• Principle 7. Regression testing. Applications that change need regression testing to confirm that changes did not have unintended effects, so this must be a major feature of any e-commerce testing strategy. Web-based applications that reference external links need regular regression testing, even if their functionality does not change, because the environment is changing continuously. Wherever possible, regression testing should be automated, in order to minimize the impact on the test schedule.

  • Principle 8. Automate as much as possible. This is a risky principle because test automation is fraught with difficulties. It has been said that a fool with a tool is still a fool, and that the outcome of automating an unstable process is faster chaos, and both of these are true. Nevertheless, the chances of getting adequate testing done in the tight time scales for an e-commerce project and without automation are extremely slim. The key is to take testing processes sufficiently seriously that you document them and control them so that automation becomes a feasible option – then you select, purchase and install the tools. It will not be quick or cheap – but it might just avoid a very expensive failure.

  • Principle 9. Capture test incidents and use them to manage risk at release time. A test incident is any discrepancy between the expected and actual results of a test. Only some test incidents will relate to actual faults; some will be caused by incorrect test scripts, misunderstandings or deliberate changes to system functionality. All incidents found must be recorded via an incident management system (IMS), which can then be used to ascertain what faults are outstanding in the system and what the risks of release might be. Outstanding incidents can be one of the completion criteria that we apply, so the ability to track and evaluate the importance of incidents is crucial to the management of testing.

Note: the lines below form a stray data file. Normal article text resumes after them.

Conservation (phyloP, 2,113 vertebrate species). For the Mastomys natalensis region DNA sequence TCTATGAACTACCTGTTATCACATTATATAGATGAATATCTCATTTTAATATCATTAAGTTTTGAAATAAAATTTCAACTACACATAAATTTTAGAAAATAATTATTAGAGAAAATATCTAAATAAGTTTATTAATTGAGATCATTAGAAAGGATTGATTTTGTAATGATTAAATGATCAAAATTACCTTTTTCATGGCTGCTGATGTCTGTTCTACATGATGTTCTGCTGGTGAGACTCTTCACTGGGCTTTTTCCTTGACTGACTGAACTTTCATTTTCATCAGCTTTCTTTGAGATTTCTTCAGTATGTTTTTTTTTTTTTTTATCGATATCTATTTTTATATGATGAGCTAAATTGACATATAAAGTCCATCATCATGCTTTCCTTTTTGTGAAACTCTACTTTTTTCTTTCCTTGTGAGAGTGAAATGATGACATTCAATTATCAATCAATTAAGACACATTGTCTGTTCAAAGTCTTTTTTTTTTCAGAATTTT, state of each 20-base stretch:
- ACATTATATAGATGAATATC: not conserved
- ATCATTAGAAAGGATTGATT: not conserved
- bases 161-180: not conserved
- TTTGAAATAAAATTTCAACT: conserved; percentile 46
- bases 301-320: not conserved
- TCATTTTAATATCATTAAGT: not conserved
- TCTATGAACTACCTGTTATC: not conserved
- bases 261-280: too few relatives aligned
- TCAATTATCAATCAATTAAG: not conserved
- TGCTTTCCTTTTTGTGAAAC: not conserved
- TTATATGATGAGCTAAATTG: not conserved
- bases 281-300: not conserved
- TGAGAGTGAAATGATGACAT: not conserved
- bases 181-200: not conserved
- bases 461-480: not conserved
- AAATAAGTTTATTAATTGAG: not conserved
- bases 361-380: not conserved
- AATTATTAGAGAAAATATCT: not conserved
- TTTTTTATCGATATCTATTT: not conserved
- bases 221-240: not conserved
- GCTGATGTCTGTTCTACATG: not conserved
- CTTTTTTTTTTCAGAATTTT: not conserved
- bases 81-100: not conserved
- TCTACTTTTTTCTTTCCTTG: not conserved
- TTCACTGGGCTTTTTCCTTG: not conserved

• Principle 10. Manage change properly to avoid undoing all the testing effort. Things change quickly and often in an e-commerce development and management of change can be a bottleneck, but there is little point in testing one version of a software application and then shipping a different version; not only is the testing effort wasted, but the risk is not reduced either. Configuration Management tools, such as PVCS and ClearCase, can help to minimize the overheads of change management, but the discipline is the most important thing.